V2 rule in Norwegian
Hei alle sammen!
Something that has become intuitive with Norwegian, but I never really understood as a rule until I stumbled upon it somewhere else, is the V2 rule.
This first seems to pop up in the Past Perfect lesson but is never explained: https://www.duolingo.com/skill/nb/Past-Perfect/tips-and-notes
Sentences like this are used but the inversion of the second part is never touched upon: Da jeg hadde spist, gikk jeg på skolen. When I had eaten, I went to school.
Maybe there is no reason to add it, but it might be helpful if that is touched on in the notes in this lesson so people are conscious about making the inversion in those cases. A good little explanation can be found here: https://anewlifeinnorway.wordpress.com/norwegian-lingo/grammar-subject-verb-rule/
I thought I would add this to see what the mods thought. I absolutely love the Norwegian course and find it the most entertaining and well executed course on Duolingo, so tusen takk for all your hard work!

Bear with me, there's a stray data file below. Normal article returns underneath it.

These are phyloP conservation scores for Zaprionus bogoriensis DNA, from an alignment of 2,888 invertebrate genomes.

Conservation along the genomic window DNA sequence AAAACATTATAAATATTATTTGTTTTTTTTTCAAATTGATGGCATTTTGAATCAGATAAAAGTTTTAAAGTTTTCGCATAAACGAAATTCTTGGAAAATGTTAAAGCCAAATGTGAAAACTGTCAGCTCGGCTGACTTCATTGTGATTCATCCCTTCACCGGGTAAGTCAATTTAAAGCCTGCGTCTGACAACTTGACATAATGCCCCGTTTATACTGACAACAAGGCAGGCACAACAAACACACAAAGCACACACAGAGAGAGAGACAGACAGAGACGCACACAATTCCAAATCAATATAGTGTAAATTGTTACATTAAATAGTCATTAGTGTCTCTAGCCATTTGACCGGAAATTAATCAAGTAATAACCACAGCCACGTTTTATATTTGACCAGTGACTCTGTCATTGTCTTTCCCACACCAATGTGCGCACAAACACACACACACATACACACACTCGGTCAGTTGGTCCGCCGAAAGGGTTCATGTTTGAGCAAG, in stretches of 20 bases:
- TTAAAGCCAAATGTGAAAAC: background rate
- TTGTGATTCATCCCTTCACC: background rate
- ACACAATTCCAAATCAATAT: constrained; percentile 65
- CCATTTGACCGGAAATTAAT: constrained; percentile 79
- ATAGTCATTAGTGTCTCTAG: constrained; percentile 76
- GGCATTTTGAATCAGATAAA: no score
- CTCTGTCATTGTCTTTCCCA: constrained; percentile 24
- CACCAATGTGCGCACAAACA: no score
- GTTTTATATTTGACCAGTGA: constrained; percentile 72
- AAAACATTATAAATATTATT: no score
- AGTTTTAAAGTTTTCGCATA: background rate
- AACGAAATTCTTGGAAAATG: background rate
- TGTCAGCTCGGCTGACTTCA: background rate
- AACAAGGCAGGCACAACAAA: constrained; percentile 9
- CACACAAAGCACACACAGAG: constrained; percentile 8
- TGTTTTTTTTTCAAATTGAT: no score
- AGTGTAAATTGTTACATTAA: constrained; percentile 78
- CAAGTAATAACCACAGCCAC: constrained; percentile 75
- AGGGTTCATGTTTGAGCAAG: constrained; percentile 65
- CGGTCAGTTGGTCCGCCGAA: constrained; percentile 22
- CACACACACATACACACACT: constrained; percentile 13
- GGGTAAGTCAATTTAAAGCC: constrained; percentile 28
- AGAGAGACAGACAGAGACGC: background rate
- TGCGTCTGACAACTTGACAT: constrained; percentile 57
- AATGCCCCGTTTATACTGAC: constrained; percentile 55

There isn't really an inversion. It is a matter of the verb occupying its proper position. In a Norwegian sentence, unless the sentence is imperative, almost invariably a verb (whether a modal or main verb) occupies the second position. Therefore, regardless of what it is that occupies the first position (noun, pronoun, adverb, phrase or subordinate clause) a verb must occupy the second position. Notwithstanding that general rule, an second, accepted structure may exist when "maybe" is used, as demonstrated below.
Kanskje har de sett det før. = Kanskje de har sett det før.
In compound sentences (two sentences connected by a conjunction), the conjunction is not considered an element in determining verb position in the second sentence, as shown in the following sentence: Han er norsk og hun er tysk.